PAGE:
“Yes. The sin and the shame belong to the person who abused you. And I think you’re more than a victim now. I think you’re a survivor.”
She blows her nose and looks me directly in the eyes. “I like ‘survivor.’”
The hardest part of putting together this example conversation was choosing just one answer to the question, “What would he have done if you had said no?”
“He would have slapped me.”
“He would have hurt my family.”
“He would have lied about me and told people I seduced him.”
“He would have killed my dog.”
“He would have broken my belongings.”
“He wouldn’t have let me out of the room.”
The responses are different, but the same: he would have punished her for daring to say no. So she let him do it, because her fear of his retaliation was stronger than her fear of his violation.
Too often, abuse victims hear from their churches a blanket condemnation of sexual involvement outside marriage, with no mention of manipulation and violence. This contributes to the incorrect guilt victims feel, and it can keep victims from reporting the crime of sexual assault.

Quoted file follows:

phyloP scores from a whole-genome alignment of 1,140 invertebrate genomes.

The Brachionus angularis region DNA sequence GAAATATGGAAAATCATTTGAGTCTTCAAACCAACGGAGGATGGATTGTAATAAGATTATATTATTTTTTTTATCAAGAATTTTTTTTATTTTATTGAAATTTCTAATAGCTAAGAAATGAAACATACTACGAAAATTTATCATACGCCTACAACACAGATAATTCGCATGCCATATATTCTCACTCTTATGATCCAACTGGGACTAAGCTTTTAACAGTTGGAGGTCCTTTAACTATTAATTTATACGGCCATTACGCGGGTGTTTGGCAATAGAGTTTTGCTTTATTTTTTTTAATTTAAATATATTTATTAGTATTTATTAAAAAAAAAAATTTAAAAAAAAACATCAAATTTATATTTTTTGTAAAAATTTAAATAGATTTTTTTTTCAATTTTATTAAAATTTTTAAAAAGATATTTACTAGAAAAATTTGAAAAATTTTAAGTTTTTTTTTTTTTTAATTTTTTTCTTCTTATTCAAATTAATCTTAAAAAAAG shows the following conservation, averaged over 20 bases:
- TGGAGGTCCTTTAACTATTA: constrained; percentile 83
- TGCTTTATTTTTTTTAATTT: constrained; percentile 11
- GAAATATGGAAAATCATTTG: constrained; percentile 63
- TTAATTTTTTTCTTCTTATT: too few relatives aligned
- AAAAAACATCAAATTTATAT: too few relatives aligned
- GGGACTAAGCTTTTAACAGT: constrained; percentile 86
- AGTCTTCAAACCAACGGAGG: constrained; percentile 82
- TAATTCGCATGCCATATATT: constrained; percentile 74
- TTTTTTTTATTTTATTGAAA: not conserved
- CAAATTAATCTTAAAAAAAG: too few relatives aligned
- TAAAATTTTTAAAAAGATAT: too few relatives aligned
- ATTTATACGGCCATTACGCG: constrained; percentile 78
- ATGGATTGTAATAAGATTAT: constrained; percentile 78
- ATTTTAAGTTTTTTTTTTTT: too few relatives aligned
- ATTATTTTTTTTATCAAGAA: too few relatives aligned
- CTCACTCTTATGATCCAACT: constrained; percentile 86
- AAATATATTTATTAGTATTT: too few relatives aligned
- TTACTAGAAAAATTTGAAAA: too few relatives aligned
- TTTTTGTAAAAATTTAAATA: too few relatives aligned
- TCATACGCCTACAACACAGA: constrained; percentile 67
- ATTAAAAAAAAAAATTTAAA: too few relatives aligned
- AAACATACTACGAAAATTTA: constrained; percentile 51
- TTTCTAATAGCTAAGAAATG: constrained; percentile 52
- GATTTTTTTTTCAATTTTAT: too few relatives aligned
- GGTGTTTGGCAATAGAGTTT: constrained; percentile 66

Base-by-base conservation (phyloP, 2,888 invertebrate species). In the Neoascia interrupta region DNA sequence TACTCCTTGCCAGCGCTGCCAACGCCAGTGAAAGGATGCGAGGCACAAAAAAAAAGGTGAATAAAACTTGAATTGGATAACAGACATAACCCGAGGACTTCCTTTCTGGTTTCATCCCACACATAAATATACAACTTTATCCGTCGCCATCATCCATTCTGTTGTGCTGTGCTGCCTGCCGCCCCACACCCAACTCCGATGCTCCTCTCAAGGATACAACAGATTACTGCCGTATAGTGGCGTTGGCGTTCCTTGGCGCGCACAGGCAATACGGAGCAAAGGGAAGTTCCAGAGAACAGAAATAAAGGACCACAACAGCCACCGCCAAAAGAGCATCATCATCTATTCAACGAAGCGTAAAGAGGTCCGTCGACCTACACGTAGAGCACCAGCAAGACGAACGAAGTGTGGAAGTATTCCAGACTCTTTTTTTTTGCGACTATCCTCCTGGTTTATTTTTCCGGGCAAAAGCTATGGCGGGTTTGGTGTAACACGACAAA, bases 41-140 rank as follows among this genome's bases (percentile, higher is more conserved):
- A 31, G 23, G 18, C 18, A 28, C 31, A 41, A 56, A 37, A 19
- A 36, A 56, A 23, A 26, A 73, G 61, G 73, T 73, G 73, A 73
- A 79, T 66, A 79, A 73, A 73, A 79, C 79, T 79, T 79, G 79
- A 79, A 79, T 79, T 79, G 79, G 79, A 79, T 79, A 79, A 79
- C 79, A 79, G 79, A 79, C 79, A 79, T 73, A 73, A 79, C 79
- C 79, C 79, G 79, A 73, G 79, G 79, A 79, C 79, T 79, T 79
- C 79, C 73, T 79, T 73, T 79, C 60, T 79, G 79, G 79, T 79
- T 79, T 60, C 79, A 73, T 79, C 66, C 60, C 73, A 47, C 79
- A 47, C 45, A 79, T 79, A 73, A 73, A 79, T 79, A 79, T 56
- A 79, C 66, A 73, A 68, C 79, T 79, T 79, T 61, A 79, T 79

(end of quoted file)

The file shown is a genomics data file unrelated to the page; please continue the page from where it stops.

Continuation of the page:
As both a Bible teacher and someone who has experienced sexual abuse, I see this from two sides. A. I want to teach people in my church to embody faithfulness in their sexual choices, and B. I know the words from Christian leaders that have caused me to feel ashamed.
When we talk about sexual ethics, we must include a discussion of sexual abuse. Remember that in our church services and at our conferences, many women and men sitting there have been abused. And in some cases, so are the people who abused them.
Abusers are listening. Victims are listening. It’s not too much to mention abuse every time we talk about sex. Make it clear that forcing someone to do something sexual is wrong, whether that force is verbal, physical, or spiritual, whether the threat is explicit or implied. Make it clear that if someone was coerced into sexual activity, they did not sin.
Start to understand perpetrators and how they work. Understand what happens to victims. Learn how your words about sexual purity sound to someone who didn’t choose that sexual experience.